That’s according to Oxfordshire Voice (1) which reflects the views of Oxfordshire businesses working in collaboration with local authorities.

Oxfordshire Voice is calling on the heads of the leading broadband providers to meet its partners face-to-face and explain why they are failing to deliver and how they are going to resolve the issue or at least compete internationally through more comprehensive broadband (2).

These calls are the result of a survey by Oxfordshire Voice, which polled five hundred business people across the county. It found more than three quarters of them thought broadband speeds and the levels of connectivity were not good enough for a successful business environment. The survey also found the problem is not confined to the more rural areas. Poor internet speeds and poor customer service from the providers is also a serious issue in the city.

This, and a number of other issues around technology and connectivity, were also debated at the first partners’ meeting (3) of Oxfordshire Voice. The meeting also heard how dreams of Oxford becoming a ‘Smart City’ are being held back by poor infrastructure and low connectivity.

“We are always hearing about weak phone signals, poor broadband speeds and lost data. Our thriving business community deserves better, but confidence in the providers is low,” says Frank Nigriello of Unipart at Cowley. Unipart is an Oxfordshire Voice partner and hosted the opening event.

“However, it’s no good just complaining. Oxfordshire Voice is focussed on collaborating with everyone involved in problems such as this so we can solve them,” says Mr Nigriello.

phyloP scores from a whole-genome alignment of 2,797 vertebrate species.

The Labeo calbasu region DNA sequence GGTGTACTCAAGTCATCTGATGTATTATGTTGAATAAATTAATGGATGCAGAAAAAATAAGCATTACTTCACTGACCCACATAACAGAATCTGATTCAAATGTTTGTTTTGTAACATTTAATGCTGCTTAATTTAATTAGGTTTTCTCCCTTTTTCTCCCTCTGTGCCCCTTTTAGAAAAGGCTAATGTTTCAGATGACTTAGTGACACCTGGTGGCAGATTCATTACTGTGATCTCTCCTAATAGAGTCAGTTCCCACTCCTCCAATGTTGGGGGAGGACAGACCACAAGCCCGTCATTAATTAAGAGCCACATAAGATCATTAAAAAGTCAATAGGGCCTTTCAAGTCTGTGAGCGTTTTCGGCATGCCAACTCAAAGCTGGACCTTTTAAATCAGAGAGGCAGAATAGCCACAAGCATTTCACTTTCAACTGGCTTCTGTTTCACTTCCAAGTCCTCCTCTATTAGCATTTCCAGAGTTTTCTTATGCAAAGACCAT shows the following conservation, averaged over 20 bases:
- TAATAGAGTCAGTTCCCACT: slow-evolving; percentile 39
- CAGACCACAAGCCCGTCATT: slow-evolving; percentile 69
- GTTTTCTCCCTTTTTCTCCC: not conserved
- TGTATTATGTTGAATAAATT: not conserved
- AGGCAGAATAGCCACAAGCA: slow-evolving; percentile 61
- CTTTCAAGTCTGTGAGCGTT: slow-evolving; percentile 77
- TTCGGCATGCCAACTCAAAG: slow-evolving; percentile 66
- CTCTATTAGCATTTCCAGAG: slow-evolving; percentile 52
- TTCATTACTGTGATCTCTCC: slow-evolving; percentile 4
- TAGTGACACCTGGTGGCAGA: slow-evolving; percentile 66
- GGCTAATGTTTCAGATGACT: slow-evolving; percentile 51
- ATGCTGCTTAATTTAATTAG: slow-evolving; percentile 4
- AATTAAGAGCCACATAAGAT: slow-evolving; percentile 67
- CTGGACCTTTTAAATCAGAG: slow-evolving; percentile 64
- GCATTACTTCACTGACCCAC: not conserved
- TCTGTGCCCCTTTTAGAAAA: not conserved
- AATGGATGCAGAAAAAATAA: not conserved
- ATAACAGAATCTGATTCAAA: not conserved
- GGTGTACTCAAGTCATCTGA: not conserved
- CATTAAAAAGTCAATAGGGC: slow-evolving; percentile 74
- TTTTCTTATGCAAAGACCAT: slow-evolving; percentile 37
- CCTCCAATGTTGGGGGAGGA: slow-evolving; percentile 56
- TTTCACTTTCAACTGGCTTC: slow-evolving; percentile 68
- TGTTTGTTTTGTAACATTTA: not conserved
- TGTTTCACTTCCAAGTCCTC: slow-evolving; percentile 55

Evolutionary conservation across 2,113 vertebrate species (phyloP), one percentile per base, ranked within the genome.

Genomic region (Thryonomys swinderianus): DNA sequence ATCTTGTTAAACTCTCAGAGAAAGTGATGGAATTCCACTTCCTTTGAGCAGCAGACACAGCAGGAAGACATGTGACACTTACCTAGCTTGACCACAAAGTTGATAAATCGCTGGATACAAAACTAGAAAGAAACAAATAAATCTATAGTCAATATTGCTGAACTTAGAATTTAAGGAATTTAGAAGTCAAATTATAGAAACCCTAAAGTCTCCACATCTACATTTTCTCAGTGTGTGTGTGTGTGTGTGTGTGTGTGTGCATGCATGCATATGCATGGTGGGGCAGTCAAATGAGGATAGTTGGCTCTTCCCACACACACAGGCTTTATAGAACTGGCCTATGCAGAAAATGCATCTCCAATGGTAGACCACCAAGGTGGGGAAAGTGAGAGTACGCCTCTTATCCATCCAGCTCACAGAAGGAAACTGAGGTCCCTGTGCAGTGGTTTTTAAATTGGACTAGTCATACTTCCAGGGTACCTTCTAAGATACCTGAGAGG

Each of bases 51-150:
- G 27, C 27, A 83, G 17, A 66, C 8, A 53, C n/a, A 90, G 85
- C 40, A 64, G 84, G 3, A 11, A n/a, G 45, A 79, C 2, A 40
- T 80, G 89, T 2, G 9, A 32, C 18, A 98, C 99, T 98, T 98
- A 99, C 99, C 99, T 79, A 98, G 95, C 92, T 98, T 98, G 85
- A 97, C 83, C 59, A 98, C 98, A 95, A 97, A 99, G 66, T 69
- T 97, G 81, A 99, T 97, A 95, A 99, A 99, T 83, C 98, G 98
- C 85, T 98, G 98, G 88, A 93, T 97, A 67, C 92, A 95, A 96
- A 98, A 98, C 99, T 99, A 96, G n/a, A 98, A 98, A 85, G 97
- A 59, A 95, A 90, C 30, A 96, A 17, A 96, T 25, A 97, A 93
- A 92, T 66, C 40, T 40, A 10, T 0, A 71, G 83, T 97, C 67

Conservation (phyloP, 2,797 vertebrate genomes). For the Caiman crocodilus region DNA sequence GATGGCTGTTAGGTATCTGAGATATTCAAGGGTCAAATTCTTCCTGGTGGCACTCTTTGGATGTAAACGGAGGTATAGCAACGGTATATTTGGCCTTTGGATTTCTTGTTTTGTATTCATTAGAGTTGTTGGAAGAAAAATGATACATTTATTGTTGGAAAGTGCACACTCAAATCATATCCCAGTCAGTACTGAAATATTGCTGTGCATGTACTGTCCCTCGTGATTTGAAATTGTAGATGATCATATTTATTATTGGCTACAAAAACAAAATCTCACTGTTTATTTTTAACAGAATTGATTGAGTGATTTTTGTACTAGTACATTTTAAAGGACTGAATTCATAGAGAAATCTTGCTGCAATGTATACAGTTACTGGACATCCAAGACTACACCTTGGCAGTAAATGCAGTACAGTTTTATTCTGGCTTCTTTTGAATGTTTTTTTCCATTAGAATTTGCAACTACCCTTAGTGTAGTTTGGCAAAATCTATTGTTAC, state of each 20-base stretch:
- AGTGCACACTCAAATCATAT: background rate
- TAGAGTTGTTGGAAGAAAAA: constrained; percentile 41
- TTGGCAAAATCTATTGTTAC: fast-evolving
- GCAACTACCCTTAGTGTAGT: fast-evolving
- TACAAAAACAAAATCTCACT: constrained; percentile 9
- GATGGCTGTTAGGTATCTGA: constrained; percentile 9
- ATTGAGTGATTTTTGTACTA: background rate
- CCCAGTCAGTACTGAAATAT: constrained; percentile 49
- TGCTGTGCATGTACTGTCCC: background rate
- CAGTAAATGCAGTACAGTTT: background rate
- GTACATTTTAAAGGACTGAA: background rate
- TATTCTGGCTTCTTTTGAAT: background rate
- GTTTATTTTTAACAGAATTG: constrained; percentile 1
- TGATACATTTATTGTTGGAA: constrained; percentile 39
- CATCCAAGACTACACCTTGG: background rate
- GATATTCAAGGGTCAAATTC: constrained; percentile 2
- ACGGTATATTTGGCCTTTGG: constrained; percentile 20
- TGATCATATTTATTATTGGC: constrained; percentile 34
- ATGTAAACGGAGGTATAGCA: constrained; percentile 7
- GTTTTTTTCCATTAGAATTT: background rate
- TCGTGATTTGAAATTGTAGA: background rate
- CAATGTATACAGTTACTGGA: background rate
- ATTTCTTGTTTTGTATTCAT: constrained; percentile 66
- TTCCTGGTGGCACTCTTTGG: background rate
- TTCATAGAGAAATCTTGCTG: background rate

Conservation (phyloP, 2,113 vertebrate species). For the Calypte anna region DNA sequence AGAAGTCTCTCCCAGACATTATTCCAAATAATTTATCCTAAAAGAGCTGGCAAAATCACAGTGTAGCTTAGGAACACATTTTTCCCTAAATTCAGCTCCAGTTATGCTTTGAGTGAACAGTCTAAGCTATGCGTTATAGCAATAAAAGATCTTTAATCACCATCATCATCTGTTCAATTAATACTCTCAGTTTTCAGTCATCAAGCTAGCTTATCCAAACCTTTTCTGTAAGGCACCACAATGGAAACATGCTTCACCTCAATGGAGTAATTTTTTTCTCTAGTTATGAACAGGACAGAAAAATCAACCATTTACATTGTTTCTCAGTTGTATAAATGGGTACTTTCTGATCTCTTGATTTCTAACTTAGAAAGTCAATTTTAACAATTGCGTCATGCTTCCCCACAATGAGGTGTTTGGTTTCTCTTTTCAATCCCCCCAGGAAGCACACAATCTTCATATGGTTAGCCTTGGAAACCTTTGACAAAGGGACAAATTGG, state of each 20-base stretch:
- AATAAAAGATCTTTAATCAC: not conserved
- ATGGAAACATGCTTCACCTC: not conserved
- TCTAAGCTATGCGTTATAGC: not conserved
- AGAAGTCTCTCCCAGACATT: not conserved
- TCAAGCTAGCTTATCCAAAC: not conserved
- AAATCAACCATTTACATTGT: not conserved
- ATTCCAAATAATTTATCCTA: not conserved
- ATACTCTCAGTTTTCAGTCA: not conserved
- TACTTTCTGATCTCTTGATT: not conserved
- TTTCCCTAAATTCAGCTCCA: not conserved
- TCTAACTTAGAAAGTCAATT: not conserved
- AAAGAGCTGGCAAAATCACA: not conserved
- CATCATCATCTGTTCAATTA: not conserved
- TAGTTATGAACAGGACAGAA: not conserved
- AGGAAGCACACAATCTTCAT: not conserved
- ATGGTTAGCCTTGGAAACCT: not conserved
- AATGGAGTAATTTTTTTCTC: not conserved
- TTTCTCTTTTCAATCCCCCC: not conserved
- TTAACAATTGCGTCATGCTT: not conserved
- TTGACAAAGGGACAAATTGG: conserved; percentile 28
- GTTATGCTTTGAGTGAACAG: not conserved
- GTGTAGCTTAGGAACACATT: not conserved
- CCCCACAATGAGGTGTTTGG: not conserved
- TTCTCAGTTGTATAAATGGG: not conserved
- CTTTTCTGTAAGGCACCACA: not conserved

Tony Hart, of Smart Oxford, which is charged with promoting Oxford as a ‘Smart City’ said, “Digital technology underpins all business (and social) activities nowadays and it is essential that we establish an effective digital infrastructure (connectivity and open access to data) to enable the Oxford city region to live up to its potential as a world-class ‘smart’ city.” Hart also told the meeting that there needed to be far more awareness of the connectivity issues.

Part of Oxfordshire Voice’s role will be to create greater awareness of these issues and any measures in place to help businesses. Oxfordshire County Council’s Craig Bower has asked Oxfordshire Voice to help create more awareness of their services and progress to date, “We consider the availability of fibre broadband to be critical in achieving a thriving economy and communities in Oxfordshire. The Better Broadband programme www.betterbroadbandoxfordshire.org.uk/cms has enabled nearly 80,000 premises, including businesses, to access superfast broadband.

“The programme is keen to help any businesses which still don’t have decent broadband. Although some 96% of premises in the county have access to superfast broadband, the council recognises those businesses remaining without coverage are severely constrained.” To find out more about the programme, visit the website or see more details in the Notes below. (4)
With 96% of premises having access to superfast broadband but 75% of those surveyed still unhappy, there is clearly a requirement for increased speeds to match the aspirations of the business community.

The huge potential of Oxfordshire Voice was demonstrated with the plethora of problems besetting business in the one debated field of digital technology. Many questions were asked and a number of potential solutions debated.

This is just the start but to make Oxfordshire Voice more powerful and heard more loudly we need to grow the committed group of businesses that underpin the structure of Oxfordshire Voice. Businesses concerned about their future and the future of Oxfordshire should contact Richard Rosser, founder of Oxfordshire Voice. Please also visit issuu.com/b4-business/docs/b4_voice_a4 for more information about Partnership opportunities.